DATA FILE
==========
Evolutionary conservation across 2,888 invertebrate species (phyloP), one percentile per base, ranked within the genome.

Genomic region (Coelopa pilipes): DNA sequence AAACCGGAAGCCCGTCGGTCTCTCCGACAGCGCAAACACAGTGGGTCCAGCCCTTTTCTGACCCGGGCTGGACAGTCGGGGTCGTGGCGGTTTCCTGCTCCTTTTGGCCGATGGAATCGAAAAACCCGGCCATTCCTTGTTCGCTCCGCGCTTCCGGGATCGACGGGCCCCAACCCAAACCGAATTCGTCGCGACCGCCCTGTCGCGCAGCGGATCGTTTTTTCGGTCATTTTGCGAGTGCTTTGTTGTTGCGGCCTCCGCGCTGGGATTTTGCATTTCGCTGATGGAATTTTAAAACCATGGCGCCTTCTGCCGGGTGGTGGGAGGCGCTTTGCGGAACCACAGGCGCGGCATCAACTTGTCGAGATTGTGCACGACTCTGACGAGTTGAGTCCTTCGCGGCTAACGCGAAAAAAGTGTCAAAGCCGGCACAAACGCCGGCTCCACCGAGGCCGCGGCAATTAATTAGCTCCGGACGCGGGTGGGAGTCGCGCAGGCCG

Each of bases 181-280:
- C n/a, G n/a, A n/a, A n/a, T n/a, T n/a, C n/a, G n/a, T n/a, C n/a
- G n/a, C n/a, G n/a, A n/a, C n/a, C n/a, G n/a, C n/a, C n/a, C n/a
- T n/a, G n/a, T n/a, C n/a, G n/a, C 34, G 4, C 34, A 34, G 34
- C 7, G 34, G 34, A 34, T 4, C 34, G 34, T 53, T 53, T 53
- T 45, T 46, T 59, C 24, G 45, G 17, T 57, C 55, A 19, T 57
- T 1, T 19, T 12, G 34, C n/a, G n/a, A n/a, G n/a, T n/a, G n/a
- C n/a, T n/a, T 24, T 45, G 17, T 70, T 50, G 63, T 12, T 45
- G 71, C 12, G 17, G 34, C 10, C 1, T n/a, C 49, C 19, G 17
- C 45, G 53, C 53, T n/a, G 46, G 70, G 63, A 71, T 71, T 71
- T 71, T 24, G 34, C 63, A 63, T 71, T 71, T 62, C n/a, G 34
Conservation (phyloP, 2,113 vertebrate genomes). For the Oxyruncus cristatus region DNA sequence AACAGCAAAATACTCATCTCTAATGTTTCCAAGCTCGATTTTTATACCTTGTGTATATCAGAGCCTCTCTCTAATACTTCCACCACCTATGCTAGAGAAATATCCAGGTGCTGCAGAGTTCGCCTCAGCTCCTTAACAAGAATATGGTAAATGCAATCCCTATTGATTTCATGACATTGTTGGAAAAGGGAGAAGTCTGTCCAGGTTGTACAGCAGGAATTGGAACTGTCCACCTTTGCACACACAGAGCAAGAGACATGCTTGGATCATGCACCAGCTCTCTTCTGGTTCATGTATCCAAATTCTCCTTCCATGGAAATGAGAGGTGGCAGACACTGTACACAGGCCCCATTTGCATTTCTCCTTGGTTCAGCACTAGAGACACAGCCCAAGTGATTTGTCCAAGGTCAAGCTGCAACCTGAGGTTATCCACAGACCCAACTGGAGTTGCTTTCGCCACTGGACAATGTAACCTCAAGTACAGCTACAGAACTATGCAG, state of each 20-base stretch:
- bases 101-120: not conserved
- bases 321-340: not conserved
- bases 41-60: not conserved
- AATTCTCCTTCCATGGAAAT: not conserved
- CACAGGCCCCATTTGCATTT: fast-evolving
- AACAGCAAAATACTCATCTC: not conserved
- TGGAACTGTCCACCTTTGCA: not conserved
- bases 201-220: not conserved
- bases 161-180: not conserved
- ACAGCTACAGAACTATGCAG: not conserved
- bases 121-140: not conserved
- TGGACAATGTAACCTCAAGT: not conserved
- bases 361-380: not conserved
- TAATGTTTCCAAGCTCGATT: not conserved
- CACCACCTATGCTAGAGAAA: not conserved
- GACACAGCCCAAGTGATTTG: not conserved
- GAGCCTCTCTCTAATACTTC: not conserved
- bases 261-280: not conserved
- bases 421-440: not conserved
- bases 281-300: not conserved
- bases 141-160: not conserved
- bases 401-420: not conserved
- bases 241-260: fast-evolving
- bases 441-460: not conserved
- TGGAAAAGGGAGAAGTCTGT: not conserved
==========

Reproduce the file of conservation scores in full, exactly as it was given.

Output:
Evolutionary conservation across 2,888 invertebrate species (phyloP), one percentile per base, ranked within the genome.

Genomic region (Coelopa pilipes): DNA sequence AAACCGGAAGCCCGTCGGTCTCTCCGACAGCGCAAACACAGTGGGTCCAGCCCTTTTCTGACCCGGGCTGGACAGTCGGGGTCGTGGCGGTTTCCTGCTCCTTTTGGCCGATGGAATCGAAAAACCCGGCCATTCCTTGTTCGCTCCGCGCTTCCGGGATCGACGGGCCCCAACCCAAACCGAATTCGTCGCGACCGCCCTGTCGCGCAGCGGATCGTTTTTTCGGTCATTTTGCGAGTGCTTTGTTGTTGCGGCCTCCGCGCTGGGATTTTGCATTTCGCTGATGGAATTTTAAAACCATGGCGCCTTCTGCCGGGTGGTGGGAGGCGCTTTGCGGAACCACAGGCGCGGCATCAACTTGTCGAGATTGTGCACGACTCTGACGAGTTGAGTCCTTCGCGGCTAACGCGAAAAAAGTGTCAAAGCCGGCACAAACGCCGGCTCCACCGAGGCCGCGGCAATTAATTAGCTCCGGACGCGGGTGGGAGTCGCGCAGGCCG

Each of bases 181-280:
- C n/a, G n/a, A n/a, A n/a, T n/a, T n/a, C n/a, G n/a, T n/a, C n/a
- G n/a, C n/a, G n/a, A n/a, C n/a, C n/a, G n/a, C n/a, C n/a, C n/a
- T n/a, G n/a, T n/a, C n/a, G n/a, C 34, G 4, C 34, A 34, G 34
- C 7, G 34, G 34, A 34, T 4, C 34, G 34, T 53, T 53, T 53
- T 45, T 46, T 59, C 24, G 45, G 17, T 57, C 55, A 19, T 57
- T 1, T 19, T 12, G 34, C n/a, G n/a, A n/a, G n/a, T n/a, G n/a
- C n/a, T n/a, T 24, T 45, G 17, T 70, T 50, G 63, T 12, T 45
- G 71, C 12, G 17, G 34, C 10, C 1, T n/a, C 49, C 19, G 17
- C 45, G 53, C 53, T n/a, G 46, G 70, G 63, A 71, T 71, T 71
- T 71, T 24, G 34, C 63, A 63, T 71, T 71, T 62, C n/a, G 34
Conservation (phyloP, 2,113 vertebrate genomes). For the Oxyruncus cristatus region DNA sequence AACAGCAAAATACTCATCTCTAATGTTTCCAAGCTCGATTTTTATACCTTGTGTATATCAGAGCCTCTCTCTAATACTTCCACCACCTATGCTAGAGAAATATCCAGGTGCTGCAGAGTTCGCCTCAGCTCCTTAACAAGAATATGGTAAATGCAATCCCTATTGATTTCATGACATTGTTGGAAAAGGGAGAAGTCTGTCCAGGTTGTACAGCAGGAATTGGAACTGTCCACCTTTGCACACACAGAGCAAGAGACATGCTTGGATCATGCACCAGCTCTCTTCTGGTTCATGTATCCAAATTCTCCTTCCATGGAAATGAGAGGTGGCAGACACTGTACACAGGCCCCATTTGCATTTCTCCTTGGTTCAGCACTAGAGACACAGCCCAAGTGATTTGTCCAAGGTCAAGCTGCAACCTGAGGTTATCCACAGACCCAACTGGAGTTGCTTTCGCCACTGGACAATGTAACCTCAAGTACAGCTACAGAACTATGCAG, state of each 20-base stretch:
- bases 101-120: not conserved
- bases 321-340: not conserved
- bases 41-60: not conserved
- AATTCTCCTTCCATGGAAAT: not conserved
- CACAGGCCCCATTTGCATTT: fast-evolving
- AACAGCAAAATACTCATCTC: not conserved
- TGGAACTGTCCACCTTTGCA: not conserved
- bases 201-220: not conserved
- bases 161-180: not conserved
- ACAGCTACAGAACTATGCAG: not conserved
- bases 121-140: not conserved
- TGGACAATGTAACCTCAAGT: not conserved
- bases 361-380: not conserved
- TAATGTTTCCAAGCTCGATT: not conserved
- CACCACCTATGCTAGAGAAA: not conserved
- GACACAGCCCAAGTGATTTG: not conserved
- GAGCCTCTCTCTAATACTTC: not conserved
- bases 261-280: not conserved
- bases 421-440: not conserved
- bases 281-300: not conserved
- bases 141-160: not conserved
- bases 401-420: not conserved
- bases 241-260: fast-evolving
- bases 441-460: not conserved
- TGGAAAAGGGAGAAGTCTGT: not conserved